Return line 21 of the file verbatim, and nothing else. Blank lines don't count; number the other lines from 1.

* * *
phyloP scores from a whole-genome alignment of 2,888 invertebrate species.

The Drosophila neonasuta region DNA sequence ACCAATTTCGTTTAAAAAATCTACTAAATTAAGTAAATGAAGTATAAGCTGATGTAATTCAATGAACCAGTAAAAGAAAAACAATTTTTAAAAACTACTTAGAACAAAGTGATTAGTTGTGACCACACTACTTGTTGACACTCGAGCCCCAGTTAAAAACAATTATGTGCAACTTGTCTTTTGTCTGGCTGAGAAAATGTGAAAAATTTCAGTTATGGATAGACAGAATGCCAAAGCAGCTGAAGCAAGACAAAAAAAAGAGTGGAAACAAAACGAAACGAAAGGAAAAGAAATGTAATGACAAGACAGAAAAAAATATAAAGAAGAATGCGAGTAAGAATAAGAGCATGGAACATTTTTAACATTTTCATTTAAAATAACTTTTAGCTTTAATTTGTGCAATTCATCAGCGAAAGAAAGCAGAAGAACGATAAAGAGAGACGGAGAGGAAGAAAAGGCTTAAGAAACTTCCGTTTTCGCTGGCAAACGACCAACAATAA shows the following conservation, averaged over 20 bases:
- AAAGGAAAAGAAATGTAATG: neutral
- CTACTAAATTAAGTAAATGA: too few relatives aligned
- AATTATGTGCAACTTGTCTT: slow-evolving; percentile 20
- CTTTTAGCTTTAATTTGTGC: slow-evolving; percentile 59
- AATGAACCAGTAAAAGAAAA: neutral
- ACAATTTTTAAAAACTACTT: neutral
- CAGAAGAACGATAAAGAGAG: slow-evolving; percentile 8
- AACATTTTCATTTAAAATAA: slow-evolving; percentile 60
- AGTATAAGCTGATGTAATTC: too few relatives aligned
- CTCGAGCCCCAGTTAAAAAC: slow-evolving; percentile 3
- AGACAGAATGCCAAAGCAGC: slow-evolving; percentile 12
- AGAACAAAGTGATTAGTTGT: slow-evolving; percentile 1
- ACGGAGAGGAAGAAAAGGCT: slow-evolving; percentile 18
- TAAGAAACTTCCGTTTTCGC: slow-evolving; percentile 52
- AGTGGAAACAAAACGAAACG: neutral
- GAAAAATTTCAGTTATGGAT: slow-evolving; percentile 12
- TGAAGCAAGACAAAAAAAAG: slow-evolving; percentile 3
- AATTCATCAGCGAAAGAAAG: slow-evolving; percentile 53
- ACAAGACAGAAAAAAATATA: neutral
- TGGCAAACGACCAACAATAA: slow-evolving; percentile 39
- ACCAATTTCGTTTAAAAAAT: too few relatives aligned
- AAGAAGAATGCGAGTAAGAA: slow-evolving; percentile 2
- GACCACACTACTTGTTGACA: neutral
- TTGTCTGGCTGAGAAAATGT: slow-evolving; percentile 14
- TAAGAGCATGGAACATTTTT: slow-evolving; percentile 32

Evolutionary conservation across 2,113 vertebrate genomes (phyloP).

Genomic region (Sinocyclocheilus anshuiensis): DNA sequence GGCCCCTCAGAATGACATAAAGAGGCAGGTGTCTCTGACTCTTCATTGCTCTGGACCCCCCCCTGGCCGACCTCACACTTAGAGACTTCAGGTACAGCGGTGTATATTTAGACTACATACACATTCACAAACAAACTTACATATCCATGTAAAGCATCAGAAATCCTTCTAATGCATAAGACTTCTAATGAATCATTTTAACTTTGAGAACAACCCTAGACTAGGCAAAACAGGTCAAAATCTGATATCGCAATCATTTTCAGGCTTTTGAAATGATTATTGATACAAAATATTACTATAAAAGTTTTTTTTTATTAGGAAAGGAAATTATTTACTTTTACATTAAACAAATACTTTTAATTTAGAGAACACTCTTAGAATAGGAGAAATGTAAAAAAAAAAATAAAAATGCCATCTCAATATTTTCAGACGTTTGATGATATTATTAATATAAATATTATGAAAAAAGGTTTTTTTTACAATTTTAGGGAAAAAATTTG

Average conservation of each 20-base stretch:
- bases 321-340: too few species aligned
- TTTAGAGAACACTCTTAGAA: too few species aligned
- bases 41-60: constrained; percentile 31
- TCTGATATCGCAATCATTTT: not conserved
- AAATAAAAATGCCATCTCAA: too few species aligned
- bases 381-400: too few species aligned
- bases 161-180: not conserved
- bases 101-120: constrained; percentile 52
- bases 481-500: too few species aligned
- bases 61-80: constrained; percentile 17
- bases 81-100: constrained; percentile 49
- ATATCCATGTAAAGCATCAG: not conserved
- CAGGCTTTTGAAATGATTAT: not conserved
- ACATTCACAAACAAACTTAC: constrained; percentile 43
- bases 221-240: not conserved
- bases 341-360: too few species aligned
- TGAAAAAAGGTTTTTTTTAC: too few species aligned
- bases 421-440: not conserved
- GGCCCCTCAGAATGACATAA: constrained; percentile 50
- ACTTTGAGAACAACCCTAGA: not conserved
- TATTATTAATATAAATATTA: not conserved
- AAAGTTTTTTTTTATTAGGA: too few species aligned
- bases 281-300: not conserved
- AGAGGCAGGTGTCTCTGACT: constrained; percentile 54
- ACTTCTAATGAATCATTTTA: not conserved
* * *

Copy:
- ACAAGACAGAAAAAAATATA: neutral